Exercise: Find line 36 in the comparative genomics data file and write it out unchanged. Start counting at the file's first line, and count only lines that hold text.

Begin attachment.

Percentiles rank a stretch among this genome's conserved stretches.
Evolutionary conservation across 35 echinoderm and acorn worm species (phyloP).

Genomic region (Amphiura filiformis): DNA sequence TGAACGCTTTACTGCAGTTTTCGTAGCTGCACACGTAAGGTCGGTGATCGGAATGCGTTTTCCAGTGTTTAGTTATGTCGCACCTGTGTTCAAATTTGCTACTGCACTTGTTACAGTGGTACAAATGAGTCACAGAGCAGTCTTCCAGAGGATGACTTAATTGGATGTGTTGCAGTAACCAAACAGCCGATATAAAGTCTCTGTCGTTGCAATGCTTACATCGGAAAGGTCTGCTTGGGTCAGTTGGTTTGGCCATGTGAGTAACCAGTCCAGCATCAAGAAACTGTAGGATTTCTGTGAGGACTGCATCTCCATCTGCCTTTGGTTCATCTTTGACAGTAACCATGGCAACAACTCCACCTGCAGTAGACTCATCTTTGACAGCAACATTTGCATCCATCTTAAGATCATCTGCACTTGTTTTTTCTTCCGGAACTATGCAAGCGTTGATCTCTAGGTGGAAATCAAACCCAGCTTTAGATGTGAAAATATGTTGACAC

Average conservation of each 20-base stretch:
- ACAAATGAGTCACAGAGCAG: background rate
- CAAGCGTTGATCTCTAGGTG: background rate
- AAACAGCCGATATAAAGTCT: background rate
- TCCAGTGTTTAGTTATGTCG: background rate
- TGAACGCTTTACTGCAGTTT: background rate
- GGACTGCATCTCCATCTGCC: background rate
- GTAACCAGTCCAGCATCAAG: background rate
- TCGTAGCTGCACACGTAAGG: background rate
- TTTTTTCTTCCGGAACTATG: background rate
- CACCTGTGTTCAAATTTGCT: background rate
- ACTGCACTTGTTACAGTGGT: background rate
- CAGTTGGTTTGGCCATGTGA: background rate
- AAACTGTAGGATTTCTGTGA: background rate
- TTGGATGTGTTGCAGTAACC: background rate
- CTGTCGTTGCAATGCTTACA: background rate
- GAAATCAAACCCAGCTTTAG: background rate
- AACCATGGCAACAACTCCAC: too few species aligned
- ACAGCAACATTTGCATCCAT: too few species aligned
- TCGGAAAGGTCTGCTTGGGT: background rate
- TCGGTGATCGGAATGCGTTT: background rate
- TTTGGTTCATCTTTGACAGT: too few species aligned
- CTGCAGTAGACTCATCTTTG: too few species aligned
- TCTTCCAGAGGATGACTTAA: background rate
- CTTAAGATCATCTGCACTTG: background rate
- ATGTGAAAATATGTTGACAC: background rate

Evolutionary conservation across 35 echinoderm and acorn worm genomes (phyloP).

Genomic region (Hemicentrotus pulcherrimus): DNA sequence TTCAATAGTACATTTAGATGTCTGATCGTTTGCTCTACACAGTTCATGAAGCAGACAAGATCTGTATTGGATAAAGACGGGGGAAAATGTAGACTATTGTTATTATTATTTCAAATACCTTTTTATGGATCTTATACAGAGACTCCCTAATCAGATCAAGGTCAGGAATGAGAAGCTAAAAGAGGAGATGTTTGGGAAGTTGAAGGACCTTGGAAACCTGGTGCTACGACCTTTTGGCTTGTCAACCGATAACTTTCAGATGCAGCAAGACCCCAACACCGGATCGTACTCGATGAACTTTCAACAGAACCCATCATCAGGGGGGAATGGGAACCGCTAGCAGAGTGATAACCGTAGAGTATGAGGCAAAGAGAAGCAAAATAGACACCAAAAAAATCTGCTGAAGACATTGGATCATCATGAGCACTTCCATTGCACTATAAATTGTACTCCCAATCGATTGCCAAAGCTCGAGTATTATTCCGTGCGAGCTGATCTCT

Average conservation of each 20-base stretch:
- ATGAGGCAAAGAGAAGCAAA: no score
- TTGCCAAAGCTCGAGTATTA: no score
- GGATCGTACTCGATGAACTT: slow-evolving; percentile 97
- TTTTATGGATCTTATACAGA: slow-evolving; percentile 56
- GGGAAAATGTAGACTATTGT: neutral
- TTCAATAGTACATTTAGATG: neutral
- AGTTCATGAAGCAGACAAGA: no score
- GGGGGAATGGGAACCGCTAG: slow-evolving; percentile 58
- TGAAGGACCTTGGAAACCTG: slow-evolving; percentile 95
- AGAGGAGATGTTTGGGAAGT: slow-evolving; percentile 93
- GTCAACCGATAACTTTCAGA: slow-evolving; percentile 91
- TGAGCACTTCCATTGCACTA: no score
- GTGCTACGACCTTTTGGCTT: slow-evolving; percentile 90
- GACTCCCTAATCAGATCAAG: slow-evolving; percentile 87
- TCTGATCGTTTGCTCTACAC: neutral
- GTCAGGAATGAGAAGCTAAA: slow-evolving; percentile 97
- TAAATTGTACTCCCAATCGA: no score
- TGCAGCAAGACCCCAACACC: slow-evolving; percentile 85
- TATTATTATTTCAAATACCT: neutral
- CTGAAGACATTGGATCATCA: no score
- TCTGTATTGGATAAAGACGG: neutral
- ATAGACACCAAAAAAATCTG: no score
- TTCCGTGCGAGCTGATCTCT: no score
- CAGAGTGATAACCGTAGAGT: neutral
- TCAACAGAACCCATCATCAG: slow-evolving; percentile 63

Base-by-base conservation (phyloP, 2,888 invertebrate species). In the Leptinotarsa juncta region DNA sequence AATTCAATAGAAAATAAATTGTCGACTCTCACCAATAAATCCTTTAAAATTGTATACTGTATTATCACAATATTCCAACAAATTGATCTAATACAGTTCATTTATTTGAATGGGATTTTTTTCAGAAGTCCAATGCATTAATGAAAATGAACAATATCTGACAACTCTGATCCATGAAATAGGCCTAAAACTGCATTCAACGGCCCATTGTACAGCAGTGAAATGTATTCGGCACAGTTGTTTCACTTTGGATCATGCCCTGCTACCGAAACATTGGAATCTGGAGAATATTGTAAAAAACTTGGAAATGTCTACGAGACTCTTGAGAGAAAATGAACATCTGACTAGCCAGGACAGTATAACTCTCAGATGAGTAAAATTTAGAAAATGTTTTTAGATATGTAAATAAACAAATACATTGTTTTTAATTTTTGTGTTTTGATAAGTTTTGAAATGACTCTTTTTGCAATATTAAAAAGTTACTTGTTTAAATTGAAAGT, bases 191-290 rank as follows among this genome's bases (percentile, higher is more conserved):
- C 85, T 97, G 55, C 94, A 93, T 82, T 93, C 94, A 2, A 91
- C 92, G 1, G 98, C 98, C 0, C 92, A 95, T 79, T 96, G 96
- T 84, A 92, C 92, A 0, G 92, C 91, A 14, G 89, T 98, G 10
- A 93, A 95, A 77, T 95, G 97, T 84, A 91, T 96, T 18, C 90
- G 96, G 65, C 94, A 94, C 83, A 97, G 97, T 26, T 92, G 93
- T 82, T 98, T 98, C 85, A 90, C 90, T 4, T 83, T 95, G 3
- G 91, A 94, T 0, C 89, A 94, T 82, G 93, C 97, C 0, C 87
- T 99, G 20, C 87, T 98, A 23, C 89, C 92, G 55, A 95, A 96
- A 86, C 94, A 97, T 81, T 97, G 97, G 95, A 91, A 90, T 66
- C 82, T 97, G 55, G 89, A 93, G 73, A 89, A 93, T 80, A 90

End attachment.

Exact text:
- TTTTATGGATCTTATACAGA: slow-evolving; percentile 56